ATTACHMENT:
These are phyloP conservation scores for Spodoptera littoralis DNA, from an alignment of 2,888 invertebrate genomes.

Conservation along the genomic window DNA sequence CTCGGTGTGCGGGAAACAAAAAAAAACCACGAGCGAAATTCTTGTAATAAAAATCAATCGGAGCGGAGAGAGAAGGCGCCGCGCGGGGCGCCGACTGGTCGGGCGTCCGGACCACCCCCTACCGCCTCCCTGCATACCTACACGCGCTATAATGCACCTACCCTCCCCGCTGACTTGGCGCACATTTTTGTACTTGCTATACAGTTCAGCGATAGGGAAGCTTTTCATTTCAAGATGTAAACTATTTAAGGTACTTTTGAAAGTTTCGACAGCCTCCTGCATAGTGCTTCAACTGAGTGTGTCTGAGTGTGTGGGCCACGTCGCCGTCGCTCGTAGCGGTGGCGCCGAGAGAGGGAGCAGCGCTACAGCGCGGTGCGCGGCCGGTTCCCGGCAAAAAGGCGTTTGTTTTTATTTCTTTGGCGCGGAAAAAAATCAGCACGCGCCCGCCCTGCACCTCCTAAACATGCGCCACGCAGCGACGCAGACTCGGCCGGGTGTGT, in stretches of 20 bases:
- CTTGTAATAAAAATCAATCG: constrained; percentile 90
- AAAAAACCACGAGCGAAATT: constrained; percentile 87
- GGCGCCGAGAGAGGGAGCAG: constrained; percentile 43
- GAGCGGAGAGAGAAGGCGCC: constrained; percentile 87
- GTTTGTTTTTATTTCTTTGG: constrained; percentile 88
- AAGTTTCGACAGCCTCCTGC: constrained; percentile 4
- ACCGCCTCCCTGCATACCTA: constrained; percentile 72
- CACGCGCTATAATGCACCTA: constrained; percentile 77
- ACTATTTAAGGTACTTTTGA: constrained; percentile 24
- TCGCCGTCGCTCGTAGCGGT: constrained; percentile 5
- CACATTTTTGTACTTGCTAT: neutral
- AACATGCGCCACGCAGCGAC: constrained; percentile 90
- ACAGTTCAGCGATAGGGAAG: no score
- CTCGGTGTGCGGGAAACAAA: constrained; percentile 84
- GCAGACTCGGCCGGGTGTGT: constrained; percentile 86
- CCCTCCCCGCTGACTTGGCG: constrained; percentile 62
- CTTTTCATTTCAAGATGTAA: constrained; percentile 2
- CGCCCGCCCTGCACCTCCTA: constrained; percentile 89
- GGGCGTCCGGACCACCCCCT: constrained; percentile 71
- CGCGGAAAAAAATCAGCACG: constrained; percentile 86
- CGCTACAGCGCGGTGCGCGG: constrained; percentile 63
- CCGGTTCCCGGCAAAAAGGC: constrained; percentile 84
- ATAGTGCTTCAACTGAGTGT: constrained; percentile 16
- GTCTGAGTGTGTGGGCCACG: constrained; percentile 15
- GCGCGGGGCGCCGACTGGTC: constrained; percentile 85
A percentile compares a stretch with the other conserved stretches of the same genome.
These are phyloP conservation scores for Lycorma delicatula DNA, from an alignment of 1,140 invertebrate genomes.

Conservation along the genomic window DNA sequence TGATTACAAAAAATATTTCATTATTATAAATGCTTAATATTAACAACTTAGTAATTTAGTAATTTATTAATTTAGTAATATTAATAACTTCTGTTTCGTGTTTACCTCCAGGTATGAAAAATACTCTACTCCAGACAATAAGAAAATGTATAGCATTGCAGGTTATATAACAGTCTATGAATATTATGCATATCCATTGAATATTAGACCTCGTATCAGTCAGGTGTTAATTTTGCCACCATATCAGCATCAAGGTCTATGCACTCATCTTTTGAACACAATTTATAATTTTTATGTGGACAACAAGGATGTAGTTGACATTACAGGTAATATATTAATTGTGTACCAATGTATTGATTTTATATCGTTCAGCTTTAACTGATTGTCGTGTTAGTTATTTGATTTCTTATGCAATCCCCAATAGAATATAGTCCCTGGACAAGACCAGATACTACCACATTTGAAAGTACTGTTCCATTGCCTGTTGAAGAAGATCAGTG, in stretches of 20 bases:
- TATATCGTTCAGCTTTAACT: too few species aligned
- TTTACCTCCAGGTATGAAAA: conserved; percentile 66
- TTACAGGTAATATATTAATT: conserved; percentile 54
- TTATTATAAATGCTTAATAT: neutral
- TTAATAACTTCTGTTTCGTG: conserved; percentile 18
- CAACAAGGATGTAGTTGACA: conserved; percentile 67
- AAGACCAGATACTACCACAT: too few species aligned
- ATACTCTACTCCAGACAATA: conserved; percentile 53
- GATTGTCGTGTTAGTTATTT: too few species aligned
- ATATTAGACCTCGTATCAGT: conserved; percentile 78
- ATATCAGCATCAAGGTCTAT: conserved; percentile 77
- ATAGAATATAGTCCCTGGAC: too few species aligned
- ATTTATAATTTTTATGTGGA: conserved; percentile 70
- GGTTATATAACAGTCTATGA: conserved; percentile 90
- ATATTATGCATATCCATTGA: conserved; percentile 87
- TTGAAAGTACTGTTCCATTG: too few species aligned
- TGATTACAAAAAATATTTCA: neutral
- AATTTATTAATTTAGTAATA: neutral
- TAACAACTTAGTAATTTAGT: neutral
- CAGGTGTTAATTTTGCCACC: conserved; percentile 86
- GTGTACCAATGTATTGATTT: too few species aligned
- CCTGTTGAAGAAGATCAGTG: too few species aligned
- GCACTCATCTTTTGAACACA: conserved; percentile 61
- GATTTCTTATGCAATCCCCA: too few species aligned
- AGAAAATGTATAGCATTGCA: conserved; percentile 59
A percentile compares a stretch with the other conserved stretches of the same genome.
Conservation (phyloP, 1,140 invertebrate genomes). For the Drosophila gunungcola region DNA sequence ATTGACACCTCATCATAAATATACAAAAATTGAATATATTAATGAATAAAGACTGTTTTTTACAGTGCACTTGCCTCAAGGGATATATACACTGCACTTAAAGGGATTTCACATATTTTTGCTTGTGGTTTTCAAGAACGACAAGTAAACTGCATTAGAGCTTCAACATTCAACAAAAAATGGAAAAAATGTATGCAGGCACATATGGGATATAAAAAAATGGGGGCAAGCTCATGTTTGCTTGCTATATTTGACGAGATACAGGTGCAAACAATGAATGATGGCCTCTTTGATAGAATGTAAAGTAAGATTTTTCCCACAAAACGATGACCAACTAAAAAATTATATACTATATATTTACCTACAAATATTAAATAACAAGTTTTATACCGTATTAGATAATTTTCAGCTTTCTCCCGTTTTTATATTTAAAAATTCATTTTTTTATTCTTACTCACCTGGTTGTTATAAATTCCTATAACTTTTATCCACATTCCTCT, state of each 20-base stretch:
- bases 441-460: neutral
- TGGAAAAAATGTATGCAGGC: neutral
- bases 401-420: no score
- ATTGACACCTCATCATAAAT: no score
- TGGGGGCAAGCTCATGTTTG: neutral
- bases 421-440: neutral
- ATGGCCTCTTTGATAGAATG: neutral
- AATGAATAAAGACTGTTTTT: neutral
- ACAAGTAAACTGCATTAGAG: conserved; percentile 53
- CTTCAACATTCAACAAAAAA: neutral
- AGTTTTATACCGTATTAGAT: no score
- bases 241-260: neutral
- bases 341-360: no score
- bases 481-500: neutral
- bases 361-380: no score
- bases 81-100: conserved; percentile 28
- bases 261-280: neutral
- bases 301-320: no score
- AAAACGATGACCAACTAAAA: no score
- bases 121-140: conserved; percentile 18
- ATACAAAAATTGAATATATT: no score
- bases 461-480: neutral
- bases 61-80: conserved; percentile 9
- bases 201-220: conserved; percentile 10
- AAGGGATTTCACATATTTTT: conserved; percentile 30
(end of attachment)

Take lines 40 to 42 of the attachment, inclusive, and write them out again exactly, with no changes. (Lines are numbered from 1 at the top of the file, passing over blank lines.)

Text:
- ATATTAGACCTCGTATCAGT: conserved; percentile 78
- ATATCAGCATCAAGGTCTAT: conserved; percentile 77
- ATAGAATATAGTCCCTGGAC: too few species aligned